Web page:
The Link Between Chronic Stress & Breast Cancer
One of the most shocking medical developments we have seen in recent years is the number of women being diagnosed with breast cancer. And it’s not just the sheer volume that’s worrying, but also the increasingly younger age of diagnosis.
The National Breast Cancer Foundation, Inc. estimates that over a quarter of a million women will be diagnosed with breast cancer this year, and one in eight women will develop it in their lifetime.¹ Sadly, approximately 3% of them will die as a result. It is the most common cancer diagnosed in women.
The medical community is increasingly recognizing that managing chronic stress plays a crucial role in both preventing and recovering from cancer.
When Is Stress Dangerous?
People typically think of stress as a negative emotion caused by individual events, but did you know that we all actually produce stress hormones 24 hours a day?
Epinephrine (a.k.a. adrenaline) is a potent stress hormone produced in your adrenal glands. It makes your heart beat faster and leads to production of glucose so that your body has sugar to run on when under stress.
As ER docs, Dr. Scott and I used to administer “epi” to patients who were critically ill and dying in hopes that we would jump start their bodies into functioning properly again, or to thwart a life-threatening allergic reaction.
The issue is that we are only meant to make epinephrine under acute stress. Our bodies aren’t made to experience chronic, ongoing exposure to stress hormones.
But the sustained stress of difficult relationships, a tense work environment, or even living during a global pandemic all contribute to the repeated release of epinephrine.
And while people often think of stress as an emotional or mental event, your body responds exactly the same way when you have a serious illness, infection, or toxic exposure. Ongoing experiences with pain, chronic health issues, and exposure to mold or household chemicals also create that same dangerous stress response.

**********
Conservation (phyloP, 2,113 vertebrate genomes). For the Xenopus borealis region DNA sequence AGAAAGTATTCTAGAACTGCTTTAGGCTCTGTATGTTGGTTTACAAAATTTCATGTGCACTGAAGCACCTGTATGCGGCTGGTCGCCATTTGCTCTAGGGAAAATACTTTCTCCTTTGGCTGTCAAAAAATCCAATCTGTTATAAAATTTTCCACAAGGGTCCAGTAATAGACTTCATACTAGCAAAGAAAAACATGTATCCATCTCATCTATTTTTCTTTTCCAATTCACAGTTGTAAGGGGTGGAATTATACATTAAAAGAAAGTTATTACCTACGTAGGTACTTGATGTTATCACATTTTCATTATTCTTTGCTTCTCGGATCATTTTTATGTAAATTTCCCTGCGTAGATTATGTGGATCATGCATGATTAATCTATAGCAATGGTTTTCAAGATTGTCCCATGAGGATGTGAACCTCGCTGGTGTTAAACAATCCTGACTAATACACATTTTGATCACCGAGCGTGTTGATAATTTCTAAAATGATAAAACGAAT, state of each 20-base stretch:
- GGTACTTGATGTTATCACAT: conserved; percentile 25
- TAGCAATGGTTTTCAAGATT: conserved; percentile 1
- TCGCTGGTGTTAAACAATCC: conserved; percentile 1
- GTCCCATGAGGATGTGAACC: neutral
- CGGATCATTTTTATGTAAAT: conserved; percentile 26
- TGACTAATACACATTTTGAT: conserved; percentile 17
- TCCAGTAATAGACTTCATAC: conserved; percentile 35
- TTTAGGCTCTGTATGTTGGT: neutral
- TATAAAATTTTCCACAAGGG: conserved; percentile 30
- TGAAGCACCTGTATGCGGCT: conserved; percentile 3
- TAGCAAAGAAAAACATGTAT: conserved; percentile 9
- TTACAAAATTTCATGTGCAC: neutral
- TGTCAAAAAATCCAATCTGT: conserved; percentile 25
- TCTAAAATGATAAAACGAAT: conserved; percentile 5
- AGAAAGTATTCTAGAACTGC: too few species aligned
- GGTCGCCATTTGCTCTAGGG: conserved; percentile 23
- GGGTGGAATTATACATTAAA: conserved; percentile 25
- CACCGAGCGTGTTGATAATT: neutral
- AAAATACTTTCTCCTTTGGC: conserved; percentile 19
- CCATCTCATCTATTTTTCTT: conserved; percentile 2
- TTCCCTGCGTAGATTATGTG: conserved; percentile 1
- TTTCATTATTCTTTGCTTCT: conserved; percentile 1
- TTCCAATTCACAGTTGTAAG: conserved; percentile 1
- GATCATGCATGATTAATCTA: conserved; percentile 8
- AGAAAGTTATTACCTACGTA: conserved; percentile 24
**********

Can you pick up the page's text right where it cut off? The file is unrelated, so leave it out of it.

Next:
How Stress Affects Cancer
Chronic stress activates part of your nervous system called your “sympathetic nervous system,” and it has been shown to contribute to malignancy.²
Here’s why: In addition to epinephrine, cortisol is one another one of our stress hormones. It is also produced in our adrenal glands, with the highest levels seen in the morning, giving us energy for the day.
Cortisol levels drop at bedtime in order to allow us to fall asleep and recoup. This is called a “normal diurnal pattern.” Chronic stress contributes to adrenal dysfunction and causes abnormalities in this diurnal pattern.
Rather than experiencing natural peaks and valleys in your stress hormone levels, chronic stress means your cortisol remains elevated throughout the day and night. Over time, chronic stress will lead to loss of the normal highs and lows of the cortisol levels. Beyond the obvious issues with sleep and appetite, there are some serious consequences.
Patients with a flatter cortisol pattern have been found to have fewer Natural Killer (NK) immune system cells.³ These NK cells spontaneously kill abnormal cells in their vicinity, including tumor cells and infected cells.
Studies show that a major stressor causes a temporary elevation in NK cells, abruptly followed by a sharp decline in levels. This can have an enormous impact on immune function and risk for disease. In fact, researchers have found that breast cancer patients were more likely to survive longer if they had higher numbers of NK cells in the blood.⁴